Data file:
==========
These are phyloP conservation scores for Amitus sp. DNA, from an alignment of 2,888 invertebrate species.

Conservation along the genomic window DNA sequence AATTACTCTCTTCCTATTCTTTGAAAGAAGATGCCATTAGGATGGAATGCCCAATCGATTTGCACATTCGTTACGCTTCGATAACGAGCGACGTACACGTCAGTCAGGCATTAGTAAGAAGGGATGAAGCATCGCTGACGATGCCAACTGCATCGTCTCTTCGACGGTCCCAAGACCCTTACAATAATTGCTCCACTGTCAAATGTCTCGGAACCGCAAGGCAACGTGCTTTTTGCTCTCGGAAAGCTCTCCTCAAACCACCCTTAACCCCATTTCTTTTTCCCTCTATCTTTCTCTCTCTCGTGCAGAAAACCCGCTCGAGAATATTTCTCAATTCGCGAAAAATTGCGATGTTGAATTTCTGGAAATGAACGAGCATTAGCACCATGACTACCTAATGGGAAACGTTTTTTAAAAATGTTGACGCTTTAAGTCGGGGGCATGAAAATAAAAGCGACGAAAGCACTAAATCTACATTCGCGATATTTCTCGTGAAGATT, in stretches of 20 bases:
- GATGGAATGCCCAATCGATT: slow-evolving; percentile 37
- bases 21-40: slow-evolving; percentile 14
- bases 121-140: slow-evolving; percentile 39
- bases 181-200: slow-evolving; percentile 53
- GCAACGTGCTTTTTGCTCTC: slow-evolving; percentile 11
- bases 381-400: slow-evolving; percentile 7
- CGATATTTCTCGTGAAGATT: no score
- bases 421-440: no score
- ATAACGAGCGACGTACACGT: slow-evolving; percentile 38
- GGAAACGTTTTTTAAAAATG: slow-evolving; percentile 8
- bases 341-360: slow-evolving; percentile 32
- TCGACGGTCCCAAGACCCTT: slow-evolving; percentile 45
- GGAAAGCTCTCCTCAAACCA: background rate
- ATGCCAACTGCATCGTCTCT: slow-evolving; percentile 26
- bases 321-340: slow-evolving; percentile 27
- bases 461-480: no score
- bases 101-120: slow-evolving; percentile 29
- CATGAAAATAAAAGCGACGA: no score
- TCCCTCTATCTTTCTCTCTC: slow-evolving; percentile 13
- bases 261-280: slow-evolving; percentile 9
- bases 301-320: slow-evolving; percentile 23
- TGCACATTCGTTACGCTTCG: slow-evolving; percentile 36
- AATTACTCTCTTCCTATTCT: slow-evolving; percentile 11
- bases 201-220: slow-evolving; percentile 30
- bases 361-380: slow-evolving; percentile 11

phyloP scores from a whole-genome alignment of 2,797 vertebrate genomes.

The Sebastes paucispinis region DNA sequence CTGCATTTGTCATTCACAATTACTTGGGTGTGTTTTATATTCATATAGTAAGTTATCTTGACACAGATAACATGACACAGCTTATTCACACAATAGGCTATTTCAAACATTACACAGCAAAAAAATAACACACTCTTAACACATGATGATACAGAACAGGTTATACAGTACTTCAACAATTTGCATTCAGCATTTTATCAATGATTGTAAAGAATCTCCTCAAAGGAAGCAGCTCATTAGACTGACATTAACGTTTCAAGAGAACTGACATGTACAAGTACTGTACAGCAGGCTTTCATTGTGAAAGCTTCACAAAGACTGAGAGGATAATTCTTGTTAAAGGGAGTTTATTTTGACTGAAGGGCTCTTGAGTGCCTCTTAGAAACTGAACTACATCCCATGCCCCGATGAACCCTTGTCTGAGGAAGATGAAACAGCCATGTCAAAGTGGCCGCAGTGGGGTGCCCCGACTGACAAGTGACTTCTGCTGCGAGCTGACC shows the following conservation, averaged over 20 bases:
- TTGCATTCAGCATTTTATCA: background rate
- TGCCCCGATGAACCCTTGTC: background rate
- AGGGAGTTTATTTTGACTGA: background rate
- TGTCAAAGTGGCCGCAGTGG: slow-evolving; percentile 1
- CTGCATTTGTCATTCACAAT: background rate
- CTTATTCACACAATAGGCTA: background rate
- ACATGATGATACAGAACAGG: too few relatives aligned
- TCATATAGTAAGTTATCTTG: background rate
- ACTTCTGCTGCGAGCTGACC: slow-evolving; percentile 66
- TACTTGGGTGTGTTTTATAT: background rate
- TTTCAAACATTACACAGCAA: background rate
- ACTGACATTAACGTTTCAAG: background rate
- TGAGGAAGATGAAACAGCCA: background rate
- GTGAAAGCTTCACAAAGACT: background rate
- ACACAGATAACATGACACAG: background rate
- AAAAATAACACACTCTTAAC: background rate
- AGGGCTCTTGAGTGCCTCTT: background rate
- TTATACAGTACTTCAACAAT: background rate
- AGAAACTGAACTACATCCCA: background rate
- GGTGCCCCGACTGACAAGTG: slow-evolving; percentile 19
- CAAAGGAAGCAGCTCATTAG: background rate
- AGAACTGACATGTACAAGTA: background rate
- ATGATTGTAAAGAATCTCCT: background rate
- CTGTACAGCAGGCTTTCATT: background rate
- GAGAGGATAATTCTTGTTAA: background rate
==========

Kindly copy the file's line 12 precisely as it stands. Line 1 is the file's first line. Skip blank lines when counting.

- GGAAACGTTTTTTAAAAATG: slow-evolving; percentile 8